On May 7, 2004, shortly after the Abu Ghraib scandal broke, Defense Secretary Donald H. Rumsfeld and Acting Secretary of the Army Les Brownlee appeared before the Senate Armed Services Committee. Brownlee said they would make sure individuals “responsible for the shameful and illegal acts of abuse are held accountable.” Eighty-nine members of the U.S. military have been prosecuted for detainee-related misconduct since the start of Operation Enduring Freedom. And recent reports of rape, murder, and other crimes in Haditha, Mahmudiya, and other Iraqi towns indicate that some soldiers responsible for such acts will be held accountable.

Not so for independent contractors like Nakhla, who has been implicated in charges of rape, torture, and assault during his one-year stint in Iraq. He is one of 25,000 civilian contractors who have worked for the military in Iraq since hostilities began. Currently, more than 15 contractors are under Justice Department investigations. While that number may seem small set against 25,000, many observers say instances of contractor abuse are vastly underreported by victims -- and underinvestigated by the military. Only one civilian, David A. Passaro, a CIA contract interrogator, has been indicted -- for assault on detainee Abdul Wali, who died in June 2003. Passaro’s trial opened on August 7.

In short, while the DoD's response to the Abu Ghraib scandal and other incidents of detainee abuse is commendable -- according to the American Prospect, more than 250 officers and soldiers have been held accountable -- the process for taking legal action against contractors and those not directly under the jurisdiction of the military presents a grave impediment to justice, as evidence by the fact that "none of the civilian workers from Abu Ghraib have even been put on trial."

We can agree that this remains a problem to be rectified. Nevertheless, as regrettable as it is, it does not remotely warrant the suggestion that the Bush administration is not concerned about detainee abuse, or that the only reason disciplinary actions have been taken is "because it would have been political suicide not to do so."

Fr. Brian Harrison's Examination of Torture

In response to the second section of my post, including my citation of the Catechism on the Church's sanction of torture in the past, Greg Krehbiel and Victor Morton raise like-minded objections. The weakness in Mark Shea's approach, according to Victor, is that "how can something become an intrinsic evil when the church has affirmatively and authoritatively mandated it."

Victor Morton and others have mentioned this letter from Fr. Brian W. Harrison, who in response to Shea's article in Crisis magazine, noted "the huge elephant in our Catholic living room that everyone politely refrains from mentioning is the massive, trimillennial Judeo-Christian tradition that legitimized torture right up until Vatican II."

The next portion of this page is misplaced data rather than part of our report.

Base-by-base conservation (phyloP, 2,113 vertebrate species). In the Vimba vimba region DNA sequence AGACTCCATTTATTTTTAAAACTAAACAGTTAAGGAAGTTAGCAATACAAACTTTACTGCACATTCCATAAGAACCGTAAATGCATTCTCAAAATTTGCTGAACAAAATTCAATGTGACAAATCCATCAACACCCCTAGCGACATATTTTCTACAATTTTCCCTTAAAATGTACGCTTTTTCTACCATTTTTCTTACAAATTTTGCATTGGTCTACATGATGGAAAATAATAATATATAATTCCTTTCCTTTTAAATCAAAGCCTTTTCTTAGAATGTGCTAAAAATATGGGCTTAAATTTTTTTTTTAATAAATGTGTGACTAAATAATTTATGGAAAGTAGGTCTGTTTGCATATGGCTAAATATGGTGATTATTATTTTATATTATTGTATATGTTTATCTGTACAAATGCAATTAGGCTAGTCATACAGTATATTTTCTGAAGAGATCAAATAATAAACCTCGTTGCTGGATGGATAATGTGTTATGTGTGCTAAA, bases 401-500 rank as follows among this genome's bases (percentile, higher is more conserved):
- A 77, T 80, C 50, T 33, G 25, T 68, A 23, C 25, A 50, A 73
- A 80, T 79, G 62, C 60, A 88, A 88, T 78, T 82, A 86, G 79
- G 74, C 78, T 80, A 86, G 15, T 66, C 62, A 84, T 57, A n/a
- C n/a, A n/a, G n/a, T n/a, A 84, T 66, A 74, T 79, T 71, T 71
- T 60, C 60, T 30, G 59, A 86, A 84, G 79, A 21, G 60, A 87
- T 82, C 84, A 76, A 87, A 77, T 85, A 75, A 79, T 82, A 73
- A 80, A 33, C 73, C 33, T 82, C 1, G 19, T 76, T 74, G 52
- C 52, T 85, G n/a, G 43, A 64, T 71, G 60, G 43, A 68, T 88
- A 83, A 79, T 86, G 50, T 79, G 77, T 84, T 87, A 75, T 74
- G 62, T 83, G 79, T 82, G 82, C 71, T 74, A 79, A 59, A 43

A more extensive and scholarly treatment of this subject is offered by Fr. Harrison in Torture and Corporal Punishment as a Problem in Catholic Theology (Living Tradition No. 118 July 2005). After noting the "near-silence on the part of theologians may be the great difficulty involved in the ethical evaluation of a concept [of torture]" due to its resistance to precise definition, Fr. Harrison goes on to say:

Another reason for our reluctance to address this issue theologically may be a sense of uneasiness, not to say embarrassment, about the prospect of re-opening old wounds. For while the shudder-evoking practices that we qualify as torture are generally excoriated on all sides today, every student of Catholic history and theology knows they were endorsed for many centuries by the most respected theologians (including saints and doctors of the Church), and by the highest ecclesiastical authorities. And yet the issue cannot simply be side-stepped forever. . . .

The theological problems arising in this are area can be put fairly simply. First, how has this great ‘disconnect’ – this astonishing contrast between the beliefs and attitudes of Christians today and yesterday respectively about the ethics of torture – arisen historically? And secondly, is there any discernible continuity across the centuries in the Church’s official doctrine regarding this matter? Or has she simply contradicted her own magisterial teaching?

Fr. Harrison's two-part essay -- the second part has yet to be published -- represents a significant and serious treatment of the subject, "[following] the classical procedure of examining in turn the witness of Scripture, Tradition, and Magisterium." It calls for a careful reading, and seems to warrant something more than the casual dismissal from Mark Shea, who in his response to Chris Fotos in my combox gives the impression that Fr. Harrison has adopted a permissive attitude to torture:
[Shea] . . . because somebody named Fr. Brian Harrison says so, we can all pretend that physical and mental torture are not intrinsic moral evils, despite the fact that Veritatis Splendor defines them as exactly that.
I am curious whether Mark Shea had read Fr. Harrison's more lengthy treatment of the subject? -- If he did, he would discover that -- despite their differences on the formulation of the Church's prohibition of torture -- with respect to the practical, contemporary application of torture itself, they are basically in agreement. Consider Fr. Harrison's conclusion: